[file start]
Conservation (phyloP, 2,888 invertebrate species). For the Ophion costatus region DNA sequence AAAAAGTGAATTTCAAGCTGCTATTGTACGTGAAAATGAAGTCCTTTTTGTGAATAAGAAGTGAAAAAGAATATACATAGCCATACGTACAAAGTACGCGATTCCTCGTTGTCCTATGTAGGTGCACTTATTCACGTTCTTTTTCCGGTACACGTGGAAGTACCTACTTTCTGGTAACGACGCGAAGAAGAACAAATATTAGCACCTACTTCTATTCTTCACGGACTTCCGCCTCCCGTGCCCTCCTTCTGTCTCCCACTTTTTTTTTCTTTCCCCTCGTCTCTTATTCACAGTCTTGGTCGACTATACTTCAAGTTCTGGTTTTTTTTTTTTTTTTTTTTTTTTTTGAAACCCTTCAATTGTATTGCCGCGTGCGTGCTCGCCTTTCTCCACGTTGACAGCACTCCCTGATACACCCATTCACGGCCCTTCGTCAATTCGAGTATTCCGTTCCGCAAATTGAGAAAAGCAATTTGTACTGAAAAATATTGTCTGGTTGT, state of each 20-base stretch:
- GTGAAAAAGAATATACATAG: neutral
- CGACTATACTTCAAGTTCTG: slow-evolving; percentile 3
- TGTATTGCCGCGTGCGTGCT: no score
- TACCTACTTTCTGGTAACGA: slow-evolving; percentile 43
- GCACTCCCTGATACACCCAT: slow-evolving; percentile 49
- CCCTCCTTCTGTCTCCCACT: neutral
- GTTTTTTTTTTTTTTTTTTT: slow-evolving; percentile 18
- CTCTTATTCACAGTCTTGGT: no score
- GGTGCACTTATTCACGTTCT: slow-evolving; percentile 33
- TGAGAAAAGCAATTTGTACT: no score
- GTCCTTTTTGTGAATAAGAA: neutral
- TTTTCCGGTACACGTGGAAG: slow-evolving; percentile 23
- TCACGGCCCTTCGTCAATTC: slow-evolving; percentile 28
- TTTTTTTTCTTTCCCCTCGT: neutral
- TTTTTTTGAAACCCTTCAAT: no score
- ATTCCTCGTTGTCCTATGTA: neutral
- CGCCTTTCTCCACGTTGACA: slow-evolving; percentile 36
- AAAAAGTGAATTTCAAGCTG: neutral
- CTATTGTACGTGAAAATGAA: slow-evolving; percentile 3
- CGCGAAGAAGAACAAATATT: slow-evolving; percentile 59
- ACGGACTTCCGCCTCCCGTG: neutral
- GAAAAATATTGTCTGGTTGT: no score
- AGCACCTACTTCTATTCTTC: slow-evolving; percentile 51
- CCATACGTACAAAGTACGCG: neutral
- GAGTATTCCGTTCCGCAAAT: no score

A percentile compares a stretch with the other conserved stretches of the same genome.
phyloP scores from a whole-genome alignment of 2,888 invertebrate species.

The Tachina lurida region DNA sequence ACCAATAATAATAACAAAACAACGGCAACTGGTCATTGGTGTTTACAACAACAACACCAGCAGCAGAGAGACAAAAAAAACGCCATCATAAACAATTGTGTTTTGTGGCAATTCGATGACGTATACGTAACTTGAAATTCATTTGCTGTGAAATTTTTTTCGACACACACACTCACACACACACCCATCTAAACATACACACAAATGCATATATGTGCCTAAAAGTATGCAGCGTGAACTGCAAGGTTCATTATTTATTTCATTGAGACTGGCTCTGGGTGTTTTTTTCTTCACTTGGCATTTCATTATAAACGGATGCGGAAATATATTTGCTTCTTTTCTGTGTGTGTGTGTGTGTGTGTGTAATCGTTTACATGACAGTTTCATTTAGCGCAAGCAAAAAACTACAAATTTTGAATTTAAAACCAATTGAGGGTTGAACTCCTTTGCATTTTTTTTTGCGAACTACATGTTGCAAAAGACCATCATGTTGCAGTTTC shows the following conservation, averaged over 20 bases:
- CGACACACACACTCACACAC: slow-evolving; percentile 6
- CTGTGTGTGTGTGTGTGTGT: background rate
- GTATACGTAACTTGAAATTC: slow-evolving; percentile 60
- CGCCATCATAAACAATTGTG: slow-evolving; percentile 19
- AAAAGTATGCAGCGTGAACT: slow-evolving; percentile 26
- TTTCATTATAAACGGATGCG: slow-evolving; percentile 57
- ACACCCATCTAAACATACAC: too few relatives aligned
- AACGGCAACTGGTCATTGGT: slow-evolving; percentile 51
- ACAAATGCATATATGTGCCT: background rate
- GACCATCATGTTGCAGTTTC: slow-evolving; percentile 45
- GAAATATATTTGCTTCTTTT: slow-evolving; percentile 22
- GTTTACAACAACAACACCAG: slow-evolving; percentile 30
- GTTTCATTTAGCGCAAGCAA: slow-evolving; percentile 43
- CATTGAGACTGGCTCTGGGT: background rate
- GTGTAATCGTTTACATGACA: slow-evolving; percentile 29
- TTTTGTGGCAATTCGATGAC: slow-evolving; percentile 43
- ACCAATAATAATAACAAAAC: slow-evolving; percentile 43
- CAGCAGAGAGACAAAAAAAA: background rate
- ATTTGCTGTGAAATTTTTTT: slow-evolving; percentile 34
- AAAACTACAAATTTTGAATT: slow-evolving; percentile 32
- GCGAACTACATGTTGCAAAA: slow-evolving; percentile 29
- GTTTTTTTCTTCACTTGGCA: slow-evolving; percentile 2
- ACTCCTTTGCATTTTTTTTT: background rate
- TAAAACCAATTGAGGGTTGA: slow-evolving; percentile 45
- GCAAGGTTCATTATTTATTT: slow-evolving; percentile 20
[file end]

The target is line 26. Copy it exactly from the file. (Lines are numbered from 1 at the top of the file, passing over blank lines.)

- GAGTATTCCGTTCCGCAAAT: no score